Dear Financial Samurais,
You never know when a bull market will end. But with stocks melting up in 2019 and reaching all-time highs again, the chances of seeing a correction are getting closer and closer.
The last day of euphoria during the previous downturn occurred on October 1, 2007 when the stock market simply stopped going up. There were folks warning about a bubble of course, but most people ignored the warnings, including myself. In retrospect, the take-under of Bear Sterns at $10/share by JP Morgan was the clear signal for everyone to get the hell out of the stock market for at least a year.
Bear markets happen due to a aggressive change in sentiment. It’s OK if a small minority of investors start selling everything, but at some point, the dam breaks and there’s no power on Earth that can put the water back. We just don’t know what the trigger will be.
Given I live in SF, I’ve been following the current burning of the Venture Capital community with great fascination. The industry was already under scrutiny due to dismal returns and expensive fees. Now it turns out that not only is the industry an underperformer, it’s also filled with a bunch of homogenous jerks who abuse their power or turn a blind eye to the transgressions of their colleagues.
Of course most people in the industry are good people, it’s just interesting to see how quickly sentiment has soured against VCs. You’ve got a billionaire VC apologizing for his actions before anything else rises to the surface. You’ve got a popular incubator founder apologizing, saying he’s a creep. Rightly or wrongly, at this moment, the only people who want to become a VC or join a company like Uber after all that’s happened are people who care more about money than anything else.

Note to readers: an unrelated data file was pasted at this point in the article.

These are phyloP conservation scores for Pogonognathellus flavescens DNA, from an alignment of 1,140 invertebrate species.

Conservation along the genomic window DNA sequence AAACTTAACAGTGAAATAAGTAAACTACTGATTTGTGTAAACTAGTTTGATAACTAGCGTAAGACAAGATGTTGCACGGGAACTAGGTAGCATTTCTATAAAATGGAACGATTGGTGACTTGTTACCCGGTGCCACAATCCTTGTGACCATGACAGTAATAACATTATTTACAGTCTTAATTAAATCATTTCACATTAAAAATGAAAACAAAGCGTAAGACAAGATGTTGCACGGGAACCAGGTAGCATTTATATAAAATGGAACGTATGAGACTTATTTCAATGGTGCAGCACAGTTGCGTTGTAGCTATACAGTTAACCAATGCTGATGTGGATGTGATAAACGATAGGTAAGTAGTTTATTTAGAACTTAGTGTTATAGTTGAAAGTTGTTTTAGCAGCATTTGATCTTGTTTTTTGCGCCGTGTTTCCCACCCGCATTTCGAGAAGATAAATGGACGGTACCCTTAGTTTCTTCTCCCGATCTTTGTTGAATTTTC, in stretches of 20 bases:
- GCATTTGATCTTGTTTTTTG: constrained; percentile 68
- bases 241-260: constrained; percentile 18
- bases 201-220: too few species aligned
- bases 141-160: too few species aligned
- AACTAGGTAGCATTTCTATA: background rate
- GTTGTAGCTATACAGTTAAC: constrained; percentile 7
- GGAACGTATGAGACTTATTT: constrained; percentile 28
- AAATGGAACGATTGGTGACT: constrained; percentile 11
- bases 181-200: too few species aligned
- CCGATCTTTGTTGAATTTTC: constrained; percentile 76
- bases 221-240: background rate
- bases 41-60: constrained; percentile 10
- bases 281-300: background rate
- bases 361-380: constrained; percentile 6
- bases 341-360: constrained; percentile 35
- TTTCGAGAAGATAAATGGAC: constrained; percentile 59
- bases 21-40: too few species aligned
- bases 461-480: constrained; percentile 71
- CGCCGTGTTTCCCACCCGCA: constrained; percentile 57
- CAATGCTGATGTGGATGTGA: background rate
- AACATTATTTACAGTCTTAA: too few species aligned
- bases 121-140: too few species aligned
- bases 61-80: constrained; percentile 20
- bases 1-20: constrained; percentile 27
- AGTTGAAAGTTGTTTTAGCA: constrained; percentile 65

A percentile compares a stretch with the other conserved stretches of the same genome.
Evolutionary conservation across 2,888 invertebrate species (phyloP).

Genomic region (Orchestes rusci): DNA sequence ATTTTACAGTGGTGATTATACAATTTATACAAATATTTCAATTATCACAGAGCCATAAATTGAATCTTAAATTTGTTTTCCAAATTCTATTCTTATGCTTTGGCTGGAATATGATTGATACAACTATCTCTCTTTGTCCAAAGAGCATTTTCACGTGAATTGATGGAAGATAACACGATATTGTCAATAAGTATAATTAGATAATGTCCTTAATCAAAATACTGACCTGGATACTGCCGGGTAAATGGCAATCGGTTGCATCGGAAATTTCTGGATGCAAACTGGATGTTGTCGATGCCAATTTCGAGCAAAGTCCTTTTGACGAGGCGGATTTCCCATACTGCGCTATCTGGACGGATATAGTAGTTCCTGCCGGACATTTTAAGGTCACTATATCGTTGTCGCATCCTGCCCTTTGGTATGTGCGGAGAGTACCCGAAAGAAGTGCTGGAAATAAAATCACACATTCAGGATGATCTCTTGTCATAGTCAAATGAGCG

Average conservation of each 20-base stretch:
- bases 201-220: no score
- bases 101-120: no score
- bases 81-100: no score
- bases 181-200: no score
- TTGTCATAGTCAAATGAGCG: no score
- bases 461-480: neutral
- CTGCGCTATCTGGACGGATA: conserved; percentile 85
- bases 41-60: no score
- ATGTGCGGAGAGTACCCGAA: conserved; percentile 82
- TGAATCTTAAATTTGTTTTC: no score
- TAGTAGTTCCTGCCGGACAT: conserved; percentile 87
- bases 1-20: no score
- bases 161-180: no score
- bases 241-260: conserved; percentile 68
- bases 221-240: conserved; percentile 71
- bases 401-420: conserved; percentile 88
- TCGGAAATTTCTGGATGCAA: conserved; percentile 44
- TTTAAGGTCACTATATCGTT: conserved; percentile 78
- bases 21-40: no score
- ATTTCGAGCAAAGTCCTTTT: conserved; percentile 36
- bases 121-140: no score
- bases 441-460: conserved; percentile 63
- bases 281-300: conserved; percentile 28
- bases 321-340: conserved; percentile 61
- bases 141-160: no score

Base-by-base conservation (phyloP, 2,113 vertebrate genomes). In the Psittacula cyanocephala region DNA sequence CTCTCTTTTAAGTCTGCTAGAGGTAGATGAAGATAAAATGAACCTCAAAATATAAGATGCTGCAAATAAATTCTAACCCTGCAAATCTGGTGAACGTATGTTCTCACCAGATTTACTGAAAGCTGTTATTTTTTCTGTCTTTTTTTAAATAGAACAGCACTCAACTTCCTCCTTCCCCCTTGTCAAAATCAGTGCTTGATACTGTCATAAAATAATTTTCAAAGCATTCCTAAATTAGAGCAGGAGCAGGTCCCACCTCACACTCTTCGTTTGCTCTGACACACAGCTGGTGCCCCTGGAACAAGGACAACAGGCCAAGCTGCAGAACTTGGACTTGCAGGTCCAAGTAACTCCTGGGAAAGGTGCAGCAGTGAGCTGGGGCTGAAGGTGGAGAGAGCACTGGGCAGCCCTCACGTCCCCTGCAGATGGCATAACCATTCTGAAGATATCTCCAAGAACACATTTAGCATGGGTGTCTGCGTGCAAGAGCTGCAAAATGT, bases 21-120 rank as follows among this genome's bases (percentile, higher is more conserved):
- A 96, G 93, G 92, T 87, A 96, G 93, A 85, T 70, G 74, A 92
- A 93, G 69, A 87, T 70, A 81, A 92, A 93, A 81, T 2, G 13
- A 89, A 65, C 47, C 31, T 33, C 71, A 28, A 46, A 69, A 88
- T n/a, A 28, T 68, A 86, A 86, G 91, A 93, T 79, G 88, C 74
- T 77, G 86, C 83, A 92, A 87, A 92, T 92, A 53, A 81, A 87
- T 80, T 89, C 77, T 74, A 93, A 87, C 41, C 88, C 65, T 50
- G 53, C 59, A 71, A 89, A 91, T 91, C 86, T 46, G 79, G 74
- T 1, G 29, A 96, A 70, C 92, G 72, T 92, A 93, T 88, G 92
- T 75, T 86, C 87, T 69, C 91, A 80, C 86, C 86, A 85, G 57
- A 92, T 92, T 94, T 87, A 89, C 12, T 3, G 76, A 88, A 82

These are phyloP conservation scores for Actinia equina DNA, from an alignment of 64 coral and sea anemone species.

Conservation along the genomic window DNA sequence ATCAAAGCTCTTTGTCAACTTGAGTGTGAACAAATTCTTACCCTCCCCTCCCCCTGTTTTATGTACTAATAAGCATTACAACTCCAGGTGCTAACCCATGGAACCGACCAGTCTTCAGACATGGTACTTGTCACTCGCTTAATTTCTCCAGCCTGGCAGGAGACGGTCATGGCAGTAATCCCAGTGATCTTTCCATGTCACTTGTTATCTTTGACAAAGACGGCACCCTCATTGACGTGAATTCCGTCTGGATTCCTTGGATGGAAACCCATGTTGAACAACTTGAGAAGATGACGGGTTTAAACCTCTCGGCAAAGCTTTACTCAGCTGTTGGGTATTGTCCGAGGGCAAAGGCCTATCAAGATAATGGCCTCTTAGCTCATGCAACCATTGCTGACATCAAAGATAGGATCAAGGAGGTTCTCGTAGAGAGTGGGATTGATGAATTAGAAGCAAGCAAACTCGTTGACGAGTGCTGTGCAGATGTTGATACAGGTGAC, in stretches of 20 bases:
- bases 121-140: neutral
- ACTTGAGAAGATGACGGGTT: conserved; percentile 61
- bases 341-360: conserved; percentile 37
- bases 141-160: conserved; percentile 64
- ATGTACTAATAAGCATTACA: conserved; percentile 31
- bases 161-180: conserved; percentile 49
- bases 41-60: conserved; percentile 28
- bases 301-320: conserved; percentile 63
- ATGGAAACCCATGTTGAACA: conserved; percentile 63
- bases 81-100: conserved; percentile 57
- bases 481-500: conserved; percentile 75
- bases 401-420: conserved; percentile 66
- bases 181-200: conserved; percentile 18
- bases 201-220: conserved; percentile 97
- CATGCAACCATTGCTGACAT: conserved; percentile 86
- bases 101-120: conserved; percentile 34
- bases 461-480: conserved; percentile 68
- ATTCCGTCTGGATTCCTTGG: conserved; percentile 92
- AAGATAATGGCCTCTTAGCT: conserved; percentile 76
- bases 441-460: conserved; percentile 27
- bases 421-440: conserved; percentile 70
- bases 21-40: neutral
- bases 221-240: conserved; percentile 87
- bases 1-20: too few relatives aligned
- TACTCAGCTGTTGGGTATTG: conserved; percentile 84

All this makes me wonder: is this the bear market trigger none of us expected?
Let’s say there is a massive pullback in venture capital investing because people are disgusted with their behavior along with their terrible returns. Many younger companies will no longer receive funding so they die, flooding the market with excess labor. The larger private companies will also see less funding at lower valuations. As a result, there will be more layoffs and more disillusionment.
With less M&A, public investors start wondering where the innovation will come from to grow earnings to satisfy sky-high valuations. Then out of the blue, some market darling announces an accounting irregularity that makes everyone panic. Then a class action discrimination lawsuit is filed against the CEO of one of the largest companies on the NYSE because the people previously too afraid to speak up found inspiration by those who did. Suddenly, everybody can’t wait to sell.
A crisis of confidence can occur at any time. It’s good to keep the mind sharp and think of various scenarios when you have real money at stake. Your guess is as good as mine on when the good times will end.
In the meantime, just beware the yield curve is flattening as the Fed hikes the short end while the long end continues to trade down since the beginning of the year. A flattening yield curve is like a game of chicken that tends not to end well.
The Fed is trying to contain inflation at 2% while managing an unemployment figure under 5%. However, the bond market is telling the Fed there’s no need to raise interest rates because inflation isn’t a problem because the economy is weaker than the Fed believes.
I think the Fed is going to continue raising the Fed Funds rate to make us eat some short-term pain so asset prices don’t get outrageously more expensive. A series of small earthquakes are better than one devastating one.
Finally, the reason why so many people are unwilling to speak out against mistreatment has everything to do with money. If you don’t need funding or don’t need a job, you will have infinite courage to fight back. Not having to tolerate any baloney from anybody should be a key motivator for you to achieve financial independence sooner, rather than later.
About the Author: Sam began investing his own money ever since he opened an online brokerage account in 1995. Sam loved investing so much that he decided to make a career out of investing by spending the next 13 years after college working at two of the leading financial service firms in the world. During this time, Sam received his MBA from UC Berkeley with a focus on finance and real estate.
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